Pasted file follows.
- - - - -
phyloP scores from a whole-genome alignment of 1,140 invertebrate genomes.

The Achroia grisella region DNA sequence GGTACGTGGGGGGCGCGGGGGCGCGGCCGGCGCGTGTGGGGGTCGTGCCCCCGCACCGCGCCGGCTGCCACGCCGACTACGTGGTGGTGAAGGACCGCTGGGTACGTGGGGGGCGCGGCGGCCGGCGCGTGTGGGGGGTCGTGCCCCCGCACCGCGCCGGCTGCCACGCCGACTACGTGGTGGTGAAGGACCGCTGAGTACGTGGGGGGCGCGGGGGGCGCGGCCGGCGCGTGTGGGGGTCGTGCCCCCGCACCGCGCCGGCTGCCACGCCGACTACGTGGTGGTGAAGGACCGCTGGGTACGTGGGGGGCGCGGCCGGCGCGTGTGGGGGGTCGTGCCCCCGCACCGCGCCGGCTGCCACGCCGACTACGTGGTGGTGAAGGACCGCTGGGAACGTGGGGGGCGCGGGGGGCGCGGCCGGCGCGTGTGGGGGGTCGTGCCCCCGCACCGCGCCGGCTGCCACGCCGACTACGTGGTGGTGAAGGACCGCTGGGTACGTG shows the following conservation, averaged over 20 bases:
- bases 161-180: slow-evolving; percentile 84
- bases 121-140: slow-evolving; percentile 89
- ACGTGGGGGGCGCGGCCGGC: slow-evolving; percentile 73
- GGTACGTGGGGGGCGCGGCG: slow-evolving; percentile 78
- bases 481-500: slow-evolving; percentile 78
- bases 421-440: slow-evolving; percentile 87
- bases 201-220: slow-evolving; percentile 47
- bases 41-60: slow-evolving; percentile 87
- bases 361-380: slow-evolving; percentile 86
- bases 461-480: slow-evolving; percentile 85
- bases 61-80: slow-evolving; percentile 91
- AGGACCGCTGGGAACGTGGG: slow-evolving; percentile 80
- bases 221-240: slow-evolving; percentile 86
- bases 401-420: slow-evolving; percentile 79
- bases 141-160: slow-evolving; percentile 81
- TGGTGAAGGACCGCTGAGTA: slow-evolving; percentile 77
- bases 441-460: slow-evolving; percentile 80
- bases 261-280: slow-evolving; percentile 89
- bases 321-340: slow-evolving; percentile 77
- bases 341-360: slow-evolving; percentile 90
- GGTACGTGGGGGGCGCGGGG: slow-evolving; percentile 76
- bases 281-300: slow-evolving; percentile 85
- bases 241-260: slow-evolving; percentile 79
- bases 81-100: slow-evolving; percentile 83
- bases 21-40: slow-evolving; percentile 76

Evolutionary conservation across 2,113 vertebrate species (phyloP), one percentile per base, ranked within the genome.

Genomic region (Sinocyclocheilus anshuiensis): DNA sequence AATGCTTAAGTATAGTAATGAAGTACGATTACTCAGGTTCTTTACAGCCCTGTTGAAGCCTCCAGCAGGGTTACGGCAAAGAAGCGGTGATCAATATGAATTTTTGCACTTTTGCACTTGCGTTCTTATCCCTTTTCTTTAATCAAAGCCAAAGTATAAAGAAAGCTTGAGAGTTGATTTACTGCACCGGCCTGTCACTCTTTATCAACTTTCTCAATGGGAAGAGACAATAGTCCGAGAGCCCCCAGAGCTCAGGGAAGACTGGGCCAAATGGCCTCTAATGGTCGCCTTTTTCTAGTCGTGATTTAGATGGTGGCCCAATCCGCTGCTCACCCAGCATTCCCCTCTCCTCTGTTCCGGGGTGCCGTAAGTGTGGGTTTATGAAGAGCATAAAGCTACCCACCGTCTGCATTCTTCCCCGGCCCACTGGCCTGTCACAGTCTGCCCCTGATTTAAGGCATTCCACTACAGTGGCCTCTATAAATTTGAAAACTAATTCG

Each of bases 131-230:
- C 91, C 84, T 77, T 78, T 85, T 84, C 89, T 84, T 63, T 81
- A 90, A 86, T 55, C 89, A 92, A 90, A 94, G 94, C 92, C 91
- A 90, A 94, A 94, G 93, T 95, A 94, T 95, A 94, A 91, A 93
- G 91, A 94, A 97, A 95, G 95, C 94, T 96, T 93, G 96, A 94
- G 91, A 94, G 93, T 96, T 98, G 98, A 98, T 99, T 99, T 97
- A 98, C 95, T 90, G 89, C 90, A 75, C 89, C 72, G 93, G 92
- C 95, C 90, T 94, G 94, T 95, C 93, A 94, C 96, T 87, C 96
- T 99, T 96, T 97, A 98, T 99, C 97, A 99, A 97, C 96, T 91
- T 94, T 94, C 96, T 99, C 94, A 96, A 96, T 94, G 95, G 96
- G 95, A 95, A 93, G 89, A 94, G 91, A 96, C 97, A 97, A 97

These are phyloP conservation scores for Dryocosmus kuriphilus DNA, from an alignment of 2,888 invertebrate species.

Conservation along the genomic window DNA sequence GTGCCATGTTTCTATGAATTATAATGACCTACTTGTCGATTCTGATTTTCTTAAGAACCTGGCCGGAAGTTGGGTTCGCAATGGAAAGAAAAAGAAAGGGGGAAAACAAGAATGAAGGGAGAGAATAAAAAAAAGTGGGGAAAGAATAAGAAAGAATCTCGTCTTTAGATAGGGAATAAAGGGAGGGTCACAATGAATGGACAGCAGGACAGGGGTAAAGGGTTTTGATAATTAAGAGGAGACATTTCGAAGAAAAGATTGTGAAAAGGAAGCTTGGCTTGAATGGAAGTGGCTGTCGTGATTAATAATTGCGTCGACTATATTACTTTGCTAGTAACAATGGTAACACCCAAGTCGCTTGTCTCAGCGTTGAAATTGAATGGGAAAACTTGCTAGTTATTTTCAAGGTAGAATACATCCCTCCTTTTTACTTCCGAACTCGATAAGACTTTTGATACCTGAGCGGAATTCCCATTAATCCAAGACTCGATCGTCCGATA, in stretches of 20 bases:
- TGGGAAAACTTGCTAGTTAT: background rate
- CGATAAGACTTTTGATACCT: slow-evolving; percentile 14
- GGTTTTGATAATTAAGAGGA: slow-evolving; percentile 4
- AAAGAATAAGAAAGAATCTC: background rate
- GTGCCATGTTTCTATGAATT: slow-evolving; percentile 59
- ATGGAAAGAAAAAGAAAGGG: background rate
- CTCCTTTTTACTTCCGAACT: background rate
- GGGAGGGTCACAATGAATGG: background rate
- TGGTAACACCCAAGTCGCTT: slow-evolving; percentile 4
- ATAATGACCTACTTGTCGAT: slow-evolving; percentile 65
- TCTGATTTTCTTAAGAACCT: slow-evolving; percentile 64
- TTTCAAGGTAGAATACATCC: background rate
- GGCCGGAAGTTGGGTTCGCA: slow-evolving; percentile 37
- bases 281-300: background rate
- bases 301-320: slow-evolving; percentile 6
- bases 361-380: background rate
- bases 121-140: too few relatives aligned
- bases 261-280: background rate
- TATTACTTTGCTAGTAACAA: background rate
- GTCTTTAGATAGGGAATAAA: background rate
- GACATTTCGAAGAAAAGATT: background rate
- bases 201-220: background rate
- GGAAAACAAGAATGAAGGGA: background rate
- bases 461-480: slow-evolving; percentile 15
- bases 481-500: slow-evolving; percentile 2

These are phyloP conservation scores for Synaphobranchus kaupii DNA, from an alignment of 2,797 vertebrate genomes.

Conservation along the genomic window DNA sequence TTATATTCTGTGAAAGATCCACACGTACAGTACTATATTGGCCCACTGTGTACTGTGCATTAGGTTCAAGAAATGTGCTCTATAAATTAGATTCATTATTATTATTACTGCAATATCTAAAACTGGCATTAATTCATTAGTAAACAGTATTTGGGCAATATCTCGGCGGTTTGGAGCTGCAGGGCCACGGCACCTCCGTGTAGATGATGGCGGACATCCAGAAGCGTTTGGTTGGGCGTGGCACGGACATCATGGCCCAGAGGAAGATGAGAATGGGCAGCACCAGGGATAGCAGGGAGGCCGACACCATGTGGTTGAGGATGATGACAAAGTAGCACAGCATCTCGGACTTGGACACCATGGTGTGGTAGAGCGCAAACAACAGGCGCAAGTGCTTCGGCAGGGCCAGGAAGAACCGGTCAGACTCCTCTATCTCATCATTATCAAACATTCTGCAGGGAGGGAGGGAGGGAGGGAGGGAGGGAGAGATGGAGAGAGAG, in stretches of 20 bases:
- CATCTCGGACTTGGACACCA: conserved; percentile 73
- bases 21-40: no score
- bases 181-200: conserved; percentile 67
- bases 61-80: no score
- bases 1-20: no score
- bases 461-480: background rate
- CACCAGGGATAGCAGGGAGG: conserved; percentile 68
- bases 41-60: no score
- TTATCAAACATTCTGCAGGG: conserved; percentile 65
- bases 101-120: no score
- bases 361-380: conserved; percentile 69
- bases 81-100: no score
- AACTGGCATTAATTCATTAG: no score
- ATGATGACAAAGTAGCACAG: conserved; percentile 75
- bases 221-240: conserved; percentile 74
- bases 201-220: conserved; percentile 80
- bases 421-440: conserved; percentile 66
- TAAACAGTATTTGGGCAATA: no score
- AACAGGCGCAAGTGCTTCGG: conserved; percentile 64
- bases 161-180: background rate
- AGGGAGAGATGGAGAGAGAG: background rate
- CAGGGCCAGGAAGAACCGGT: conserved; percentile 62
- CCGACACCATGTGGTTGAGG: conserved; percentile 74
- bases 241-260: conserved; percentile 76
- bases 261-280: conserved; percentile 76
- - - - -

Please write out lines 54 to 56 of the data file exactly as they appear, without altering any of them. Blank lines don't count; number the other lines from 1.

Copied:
- TTTCAAGGTAGAATACATCC: background rate
- GGCCGGAAGTTGGGTTCGCA: slow-evolving; percentile 37
- bases 281-300: background rate